Nuclear power plant near Munich attacked by two viruses

28 Apr 2016

Gundremmingen nuclear power plant

A nuclear power plant in Gundremmingen in Germany has been infected with multiple viruses that could potentially enable hackers to access its systems remotely.

German power firm RWE said that the infection caused no threat to the plant because its control systems were not actually connected to the internet.

But that doesn’t fully explain how the plant became infected.

The viruses are understood to have been found on the fuel rod modelling system and on 18 USB sticks used as removable data sticks.

Data breach raises fears of terrorist attack

German federal cyber investigators are analysing how the plant’s systems became infected.

In a statement, RWE said that the affected IT system, which was retrofitted in 2008 for data processing and visualisation, is part of the fuel assembly loading machine.

The malware W32.Ramnit and Conficker were found on 18 removable drives.

According to RWE, more than 1,000 computers systems have been analysed and it is understood that no system that would compromise safety was infected.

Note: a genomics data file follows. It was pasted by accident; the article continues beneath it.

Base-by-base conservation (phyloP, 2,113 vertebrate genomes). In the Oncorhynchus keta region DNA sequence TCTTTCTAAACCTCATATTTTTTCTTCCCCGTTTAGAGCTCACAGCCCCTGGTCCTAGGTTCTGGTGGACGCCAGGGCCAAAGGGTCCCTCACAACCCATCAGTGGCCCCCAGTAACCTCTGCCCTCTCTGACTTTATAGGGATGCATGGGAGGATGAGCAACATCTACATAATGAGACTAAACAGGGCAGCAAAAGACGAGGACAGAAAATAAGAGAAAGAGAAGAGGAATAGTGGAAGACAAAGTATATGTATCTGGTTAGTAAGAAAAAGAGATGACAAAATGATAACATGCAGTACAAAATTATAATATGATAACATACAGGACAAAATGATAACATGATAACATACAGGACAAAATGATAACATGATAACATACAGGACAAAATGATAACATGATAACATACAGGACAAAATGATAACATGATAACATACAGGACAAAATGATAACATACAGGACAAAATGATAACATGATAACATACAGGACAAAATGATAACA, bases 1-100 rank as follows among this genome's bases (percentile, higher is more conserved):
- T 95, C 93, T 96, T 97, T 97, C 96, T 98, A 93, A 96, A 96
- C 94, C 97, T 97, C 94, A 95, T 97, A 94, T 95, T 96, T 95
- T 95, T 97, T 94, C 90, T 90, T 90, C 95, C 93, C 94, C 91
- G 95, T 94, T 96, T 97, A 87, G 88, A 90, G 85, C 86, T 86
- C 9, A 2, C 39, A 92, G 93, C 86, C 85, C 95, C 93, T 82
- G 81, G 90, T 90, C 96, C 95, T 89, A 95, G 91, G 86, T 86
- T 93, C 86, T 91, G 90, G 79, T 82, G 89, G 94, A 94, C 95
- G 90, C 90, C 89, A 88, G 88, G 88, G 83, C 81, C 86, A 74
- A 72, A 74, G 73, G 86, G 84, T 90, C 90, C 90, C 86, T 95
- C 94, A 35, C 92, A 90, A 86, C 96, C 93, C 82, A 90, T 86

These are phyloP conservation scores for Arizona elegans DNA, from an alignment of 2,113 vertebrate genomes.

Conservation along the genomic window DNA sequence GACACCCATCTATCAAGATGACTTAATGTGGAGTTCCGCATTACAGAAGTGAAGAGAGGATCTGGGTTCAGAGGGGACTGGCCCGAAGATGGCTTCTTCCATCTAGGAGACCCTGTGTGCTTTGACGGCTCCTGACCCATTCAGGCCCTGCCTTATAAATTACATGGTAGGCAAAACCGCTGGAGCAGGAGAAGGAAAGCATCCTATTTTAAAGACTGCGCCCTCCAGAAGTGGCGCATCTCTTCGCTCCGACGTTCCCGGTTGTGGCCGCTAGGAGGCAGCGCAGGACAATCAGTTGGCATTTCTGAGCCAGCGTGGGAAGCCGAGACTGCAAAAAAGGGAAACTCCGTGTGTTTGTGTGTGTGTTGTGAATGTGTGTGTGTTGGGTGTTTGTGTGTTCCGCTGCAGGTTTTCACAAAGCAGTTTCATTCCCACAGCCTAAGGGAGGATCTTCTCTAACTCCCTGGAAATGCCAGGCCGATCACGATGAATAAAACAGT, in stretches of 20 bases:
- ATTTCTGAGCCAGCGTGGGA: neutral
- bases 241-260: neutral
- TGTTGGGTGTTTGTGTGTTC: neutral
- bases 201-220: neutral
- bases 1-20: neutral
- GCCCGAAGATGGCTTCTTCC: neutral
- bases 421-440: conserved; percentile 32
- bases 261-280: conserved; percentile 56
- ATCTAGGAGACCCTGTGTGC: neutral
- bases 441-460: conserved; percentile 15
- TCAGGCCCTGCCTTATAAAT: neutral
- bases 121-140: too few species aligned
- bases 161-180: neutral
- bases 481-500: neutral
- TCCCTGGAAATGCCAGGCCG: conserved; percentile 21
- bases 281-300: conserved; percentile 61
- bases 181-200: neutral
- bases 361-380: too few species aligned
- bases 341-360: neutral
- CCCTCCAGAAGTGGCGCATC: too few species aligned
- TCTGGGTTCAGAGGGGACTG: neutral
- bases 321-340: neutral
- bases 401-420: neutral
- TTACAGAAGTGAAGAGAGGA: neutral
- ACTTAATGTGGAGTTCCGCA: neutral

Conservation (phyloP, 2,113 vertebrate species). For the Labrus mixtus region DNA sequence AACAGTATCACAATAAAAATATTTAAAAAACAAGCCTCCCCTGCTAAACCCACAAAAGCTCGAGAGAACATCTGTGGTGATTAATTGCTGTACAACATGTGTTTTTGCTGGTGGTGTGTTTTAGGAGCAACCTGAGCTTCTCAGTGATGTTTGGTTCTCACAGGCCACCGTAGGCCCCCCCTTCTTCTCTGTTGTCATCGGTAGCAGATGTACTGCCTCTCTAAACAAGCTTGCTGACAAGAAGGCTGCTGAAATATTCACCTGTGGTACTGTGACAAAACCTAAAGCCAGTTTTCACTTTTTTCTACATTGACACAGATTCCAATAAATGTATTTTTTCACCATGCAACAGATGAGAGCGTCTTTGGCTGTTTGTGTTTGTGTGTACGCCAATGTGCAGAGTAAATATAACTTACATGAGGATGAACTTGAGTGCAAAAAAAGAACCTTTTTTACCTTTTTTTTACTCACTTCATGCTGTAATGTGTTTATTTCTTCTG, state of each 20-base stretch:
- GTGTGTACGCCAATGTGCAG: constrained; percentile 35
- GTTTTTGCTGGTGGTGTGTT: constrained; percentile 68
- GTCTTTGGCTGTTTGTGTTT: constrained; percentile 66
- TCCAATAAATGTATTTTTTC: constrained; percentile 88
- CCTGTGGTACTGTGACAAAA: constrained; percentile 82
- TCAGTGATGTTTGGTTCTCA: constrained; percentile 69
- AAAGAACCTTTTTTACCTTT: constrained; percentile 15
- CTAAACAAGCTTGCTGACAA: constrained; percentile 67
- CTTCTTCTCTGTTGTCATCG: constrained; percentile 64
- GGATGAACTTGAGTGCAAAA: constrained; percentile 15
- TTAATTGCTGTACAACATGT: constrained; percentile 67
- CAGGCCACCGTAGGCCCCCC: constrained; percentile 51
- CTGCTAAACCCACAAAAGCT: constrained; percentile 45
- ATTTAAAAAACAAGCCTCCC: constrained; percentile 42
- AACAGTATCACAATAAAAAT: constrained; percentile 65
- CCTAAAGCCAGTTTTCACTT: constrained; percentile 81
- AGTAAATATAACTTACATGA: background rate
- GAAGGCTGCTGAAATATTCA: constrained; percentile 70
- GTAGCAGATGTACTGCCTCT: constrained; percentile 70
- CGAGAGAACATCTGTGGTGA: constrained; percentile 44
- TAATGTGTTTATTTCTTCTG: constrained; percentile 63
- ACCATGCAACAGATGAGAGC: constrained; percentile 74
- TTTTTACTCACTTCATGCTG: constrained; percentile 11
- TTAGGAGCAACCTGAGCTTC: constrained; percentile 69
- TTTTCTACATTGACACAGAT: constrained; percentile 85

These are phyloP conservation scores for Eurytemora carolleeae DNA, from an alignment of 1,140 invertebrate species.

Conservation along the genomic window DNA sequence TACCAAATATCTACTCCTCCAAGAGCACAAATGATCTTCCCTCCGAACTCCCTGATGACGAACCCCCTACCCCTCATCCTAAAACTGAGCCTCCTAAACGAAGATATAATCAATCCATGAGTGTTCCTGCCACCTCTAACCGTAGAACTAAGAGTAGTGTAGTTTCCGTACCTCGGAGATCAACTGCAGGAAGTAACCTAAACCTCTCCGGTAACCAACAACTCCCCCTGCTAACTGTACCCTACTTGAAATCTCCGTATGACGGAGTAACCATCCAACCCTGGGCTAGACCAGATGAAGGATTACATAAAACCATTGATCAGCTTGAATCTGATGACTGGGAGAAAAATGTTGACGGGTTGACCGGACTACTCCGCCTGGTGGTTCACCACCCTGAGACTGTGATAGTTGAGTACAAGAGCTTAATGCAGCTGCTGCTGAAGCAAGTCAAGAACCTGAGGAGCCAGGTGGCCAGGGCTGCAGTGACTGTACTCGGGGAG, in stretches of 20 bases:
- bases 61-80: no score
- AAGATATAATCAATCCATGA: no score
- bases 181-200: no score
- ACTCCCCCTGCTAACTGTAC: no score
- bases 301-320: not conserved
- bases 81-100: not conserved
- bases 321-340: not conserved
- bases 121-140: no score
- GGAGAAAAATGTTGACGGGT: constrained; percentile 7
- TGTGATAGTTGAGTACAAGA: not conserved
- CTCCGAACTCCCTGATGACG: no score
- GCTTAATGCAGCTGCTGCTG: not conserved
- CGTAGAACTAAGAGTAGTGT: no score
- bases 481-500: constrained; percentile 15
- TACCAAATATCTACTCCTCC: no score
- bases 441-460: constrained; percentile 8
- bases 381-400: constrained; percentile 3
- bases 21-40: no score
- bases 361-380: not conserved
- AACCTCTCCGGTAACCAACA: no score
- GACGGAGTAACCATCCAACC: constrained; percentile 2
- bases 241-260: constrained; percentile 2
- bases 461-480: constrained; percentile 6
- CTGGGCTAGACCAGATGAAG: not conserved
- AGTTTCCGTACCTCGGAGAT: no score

“A hazard to personnel, the environment or the system was not involved,” RWE said.

How the data sticks found their way inside the plant is being investigated by police and RWE itself and one theory is they could have been found by workers and brought inside to be used in conjunction with their work.

In these times of heightened fears of attacks, especially in the aftermath of the Paris and Brussels attacks, it would be hard to rule out potential terrorist involvement.

Gundremmingen nuclear power plant is approximately 124km away from Munich, a city with a population of 1.3m people.

John Kennedy is a journalist who served as editor of Silicon Republic for 17 years